I'm a few days overdue for the obligatory "libertarian-blogger's-Rand-centennial-post" post. Actually, I'm a few days overdue for any kind of post. So, without any further ado...
First, I have some email to share from some guy named David Gulbraa:
Peter Schwartz, chairman of the board of directors of the Ayn Rand Institute, is scheduled to appear on C-SPAN 2 this coming Saturday, February 12, 2005 at 11:30 a.m. Eastern Time. Mr. Schwartz was taped by C-SPAN giving a speech and answering questions on "The Virtue of Selfishness" at the recent Ayn Rand Centenary celebration. This program is two hours long. Please check your local listings for program times in your area.
I suppose I'll watch this, or at least record it and mean to watch it for a few weeks. And I'll write about it, too.
Also, I finally got around to reading Ayn Rand at 100 by Cathy Young in the latest Reason Magazine. Here are a few comments and highlights.
"Exhilarating" certainly is a good description. I might go so far as to use "emotional." Even a large portion of her nonfiction writing is exciting to read, most notably the essays in For the New Intellectual, The Virtue of Selfishness, and Capitalism: The Unknown Ideal. While reading, she seems to anticipate your own thought process and complete your ideas for you, mid-thought. And it's certainly rousing when she reminds you insistantly that you've really been right all along, even if you didn't know it. "Whatever we are, it's we who move the world, and it's we who'll pull it through." I read Atlas Shrugged the summer before my sophomore year, and lines like that one still stick in my mind.
I always get lost everytime she uses a phrase such as "morality of death" or the like when describing non-Objectivists. Couldn't a utilitarian call Objectivism a "morality of suffering," just because it doesn't hold humanity's net happiness as its highest goal? Whatever.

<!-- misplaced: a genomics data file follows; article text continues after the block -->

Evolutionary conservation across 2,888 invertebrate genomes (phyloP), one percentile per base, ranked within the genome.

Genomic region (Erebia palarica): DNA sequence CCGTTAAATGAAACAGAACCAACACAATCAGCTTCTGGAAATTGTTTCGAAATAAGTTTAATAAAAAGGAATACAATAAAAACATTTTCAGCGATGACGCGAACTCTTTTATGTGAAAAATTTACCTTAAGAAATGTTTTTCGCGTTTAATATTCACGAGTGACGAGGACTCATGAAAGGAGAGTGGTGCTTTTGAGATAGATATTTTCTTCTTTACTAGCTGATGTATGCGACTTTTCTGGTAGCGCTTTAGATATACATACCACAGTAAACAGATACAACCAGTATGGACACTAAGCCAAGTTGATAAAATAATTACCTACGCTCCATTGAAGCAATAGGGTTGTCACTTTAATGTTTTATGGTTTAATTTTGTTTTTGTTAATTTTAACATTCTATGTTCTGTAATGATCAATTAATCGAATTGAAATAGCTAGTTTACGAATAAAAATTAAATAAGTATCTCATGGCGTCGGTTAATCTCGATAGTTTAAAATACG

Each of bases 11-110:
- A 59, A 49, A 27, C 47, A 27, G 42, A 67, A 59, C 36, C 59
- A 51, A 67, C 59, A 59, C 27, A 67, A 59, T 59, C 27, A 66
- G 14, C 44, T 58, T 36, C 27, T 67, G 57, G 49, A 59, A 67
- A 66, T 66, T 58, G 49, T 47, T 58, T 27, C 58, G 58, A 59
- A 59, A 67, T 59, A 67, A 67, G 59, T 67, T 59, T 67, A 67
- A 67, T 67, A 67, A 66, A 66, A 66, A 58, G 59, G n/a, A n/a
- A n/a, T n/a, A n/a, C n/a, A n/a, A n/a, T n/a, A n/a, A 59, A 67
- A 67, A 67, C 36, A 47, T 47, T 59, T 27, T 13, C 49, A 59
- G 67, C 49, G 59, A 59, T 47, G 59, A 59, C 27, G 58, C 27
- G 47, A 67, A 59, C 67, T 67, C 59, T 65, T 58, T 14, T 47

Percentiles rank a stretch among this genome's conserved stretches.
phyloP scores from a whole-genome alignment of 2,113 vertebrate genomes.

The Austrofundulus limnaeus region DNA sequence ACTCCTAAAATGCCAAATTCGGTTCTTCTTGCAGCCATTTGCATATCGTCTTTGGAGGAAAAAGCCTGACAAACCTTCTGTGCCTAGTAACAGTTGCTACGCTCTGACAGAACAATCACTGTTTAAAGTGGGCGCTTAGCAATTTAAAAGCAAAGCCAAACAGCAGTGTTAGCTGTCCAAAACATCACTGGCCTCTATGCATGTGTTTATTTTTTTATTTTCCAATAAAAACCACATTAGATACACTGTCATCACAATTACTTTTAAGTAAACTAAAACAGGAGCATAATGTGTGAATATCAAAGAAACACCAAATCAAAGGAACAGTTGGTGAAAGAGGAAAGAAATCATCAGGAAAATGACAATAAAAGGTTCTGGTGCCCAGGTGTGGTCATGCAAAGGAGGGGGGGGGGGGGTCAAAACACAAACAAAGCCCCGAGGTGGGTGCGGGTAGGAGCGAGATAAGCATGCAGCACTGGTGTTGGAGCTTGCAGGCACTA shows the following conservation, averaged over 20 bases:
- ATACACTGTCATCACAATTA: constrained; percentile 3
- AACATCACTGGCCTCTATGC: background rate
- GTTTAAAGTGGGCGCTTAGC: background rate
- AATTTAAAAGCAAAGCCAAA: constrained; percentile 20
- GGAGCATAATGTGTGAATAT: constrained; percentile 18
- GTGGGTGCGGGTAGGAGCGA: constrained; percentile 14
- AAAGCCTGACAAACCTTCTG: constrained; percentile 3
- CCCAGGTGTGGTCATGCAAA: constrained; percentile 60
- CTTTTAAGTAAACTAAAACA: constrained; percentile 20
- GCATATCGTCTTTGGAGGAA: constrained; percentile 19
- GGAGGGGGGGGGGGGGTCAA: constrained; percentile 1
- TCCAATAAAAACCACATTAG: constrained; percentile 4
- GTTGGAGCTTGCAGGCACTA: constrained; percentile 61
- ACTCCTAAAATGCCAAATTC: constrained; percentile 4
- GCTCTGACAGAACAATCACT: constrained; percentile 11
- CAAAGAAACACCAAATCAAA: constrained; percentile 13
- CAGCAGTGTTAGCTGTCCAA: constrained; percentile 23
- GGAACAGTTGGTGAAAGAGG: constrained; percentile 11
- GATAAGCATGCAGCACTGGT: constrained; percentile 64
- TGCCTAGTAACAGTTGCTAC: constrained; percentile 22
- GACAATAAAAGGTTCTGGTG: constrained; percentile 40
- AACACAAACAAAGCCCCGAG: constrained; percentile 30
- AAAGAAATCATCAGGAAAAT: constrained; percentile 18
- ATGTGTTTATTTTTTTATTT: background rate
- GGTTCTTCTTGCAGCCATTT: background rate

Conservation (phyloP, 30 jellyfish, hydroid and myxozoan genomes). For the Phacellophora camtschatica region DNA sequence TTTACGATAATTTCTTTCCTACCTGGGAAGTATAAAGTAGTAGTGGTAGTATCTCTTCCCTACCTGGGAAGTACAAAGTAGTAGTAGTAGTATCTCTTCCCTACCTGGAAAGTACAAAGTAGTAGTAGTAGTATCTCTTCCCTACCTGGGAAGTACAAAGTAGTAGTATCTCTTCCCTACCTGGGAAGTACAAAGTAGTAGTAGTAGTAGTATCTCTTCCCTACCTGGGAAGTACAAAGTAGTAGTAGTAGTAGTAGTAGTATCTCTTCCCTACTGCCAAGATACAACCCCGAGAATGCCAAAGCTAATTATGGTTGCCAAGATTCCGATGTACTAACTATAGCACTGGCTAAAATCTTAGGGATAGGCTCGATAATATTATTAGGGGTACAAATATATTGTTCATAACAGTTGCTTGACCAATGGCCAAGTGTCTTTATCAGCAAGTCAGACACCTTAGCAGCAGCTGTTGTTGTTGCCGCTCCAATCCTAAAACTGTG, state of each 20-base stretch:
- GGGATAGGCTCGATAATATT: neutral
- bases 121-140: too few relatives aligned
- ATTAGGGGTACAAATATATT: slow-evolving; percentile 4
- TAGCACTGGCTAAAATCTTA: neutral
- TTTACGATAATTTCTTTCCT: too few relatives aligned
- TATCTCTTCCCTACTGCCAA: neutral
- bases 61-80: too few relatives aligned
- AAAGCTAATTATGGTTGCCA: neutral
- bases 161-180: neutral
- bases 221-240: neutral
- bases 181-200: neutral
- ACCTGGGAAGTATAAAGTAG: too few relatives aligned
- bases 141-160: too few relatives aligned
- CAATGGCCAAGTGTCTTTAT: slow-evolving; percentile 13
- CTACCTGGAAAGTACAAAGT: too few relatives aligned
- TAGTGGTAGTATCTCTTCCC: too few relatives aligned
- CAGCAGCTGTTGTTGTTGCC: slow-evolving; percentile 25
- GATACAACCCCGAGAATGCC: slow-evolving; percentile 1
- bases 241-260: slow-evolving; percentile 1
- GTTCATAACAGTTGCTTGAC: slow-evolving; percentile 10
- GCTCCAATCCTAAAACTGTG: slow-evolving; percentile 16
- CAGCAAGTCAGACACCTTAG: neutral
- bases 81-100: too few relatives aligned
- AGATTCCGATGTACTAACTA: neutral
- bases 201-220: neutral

Amen, preach it sister! Listen up, Randroids.
Rand was definitely an extremist, attempting to apply her philosophy unilaterally to every conceivable aspect of human life. This is most clearly seen, in my opinion, in her essays concerning emotion and art in The Romantic Manifesto. She was absolutely positive of the perfection and completeness of her work, even to the point of refusing to stand behind it in debate if she viewed it to be beneath her. Among her close followers in New York City, a strict dogma was adhered to. Many were ostracized for mundane differences of opinion or reading the work of a frowned-upon author. Reading a non-Objectivist's book, even for the purpose of rebutting the author's ideas, gave that author's work the reader's "moral sanction," Rand asserted.
This, I think, summarizes the whole of Rand's work. Life and happiness were her moral goals. That joy is a moral virtue, that man's nature is to be beautiful and great, that is quite an uplifting message indeed.
"I need no warrant for being, and no word of sanction upon my being. I am the warrant and the sanction."
"Show me your achievement, and the knowledge will give me courage for mine."
"The world you desired can be won, it exists, it is real, it is possible, it's yours. But to win it requires total dedication and a total break with the world of your past, with the doctrine that man is sacrificial animal who exists for the pleasure of others. Fight for the value of your person. Fight for the virtue of your pride. Fight for the essence, which is man, for his sovereign rational mind. Fight with the radiant certainty and the absolute rectitude of knowing that yours is the morality of life and yours is the battle for any achievement, any value, any grandeur, any goodness, any joy that has ever existed on this earth."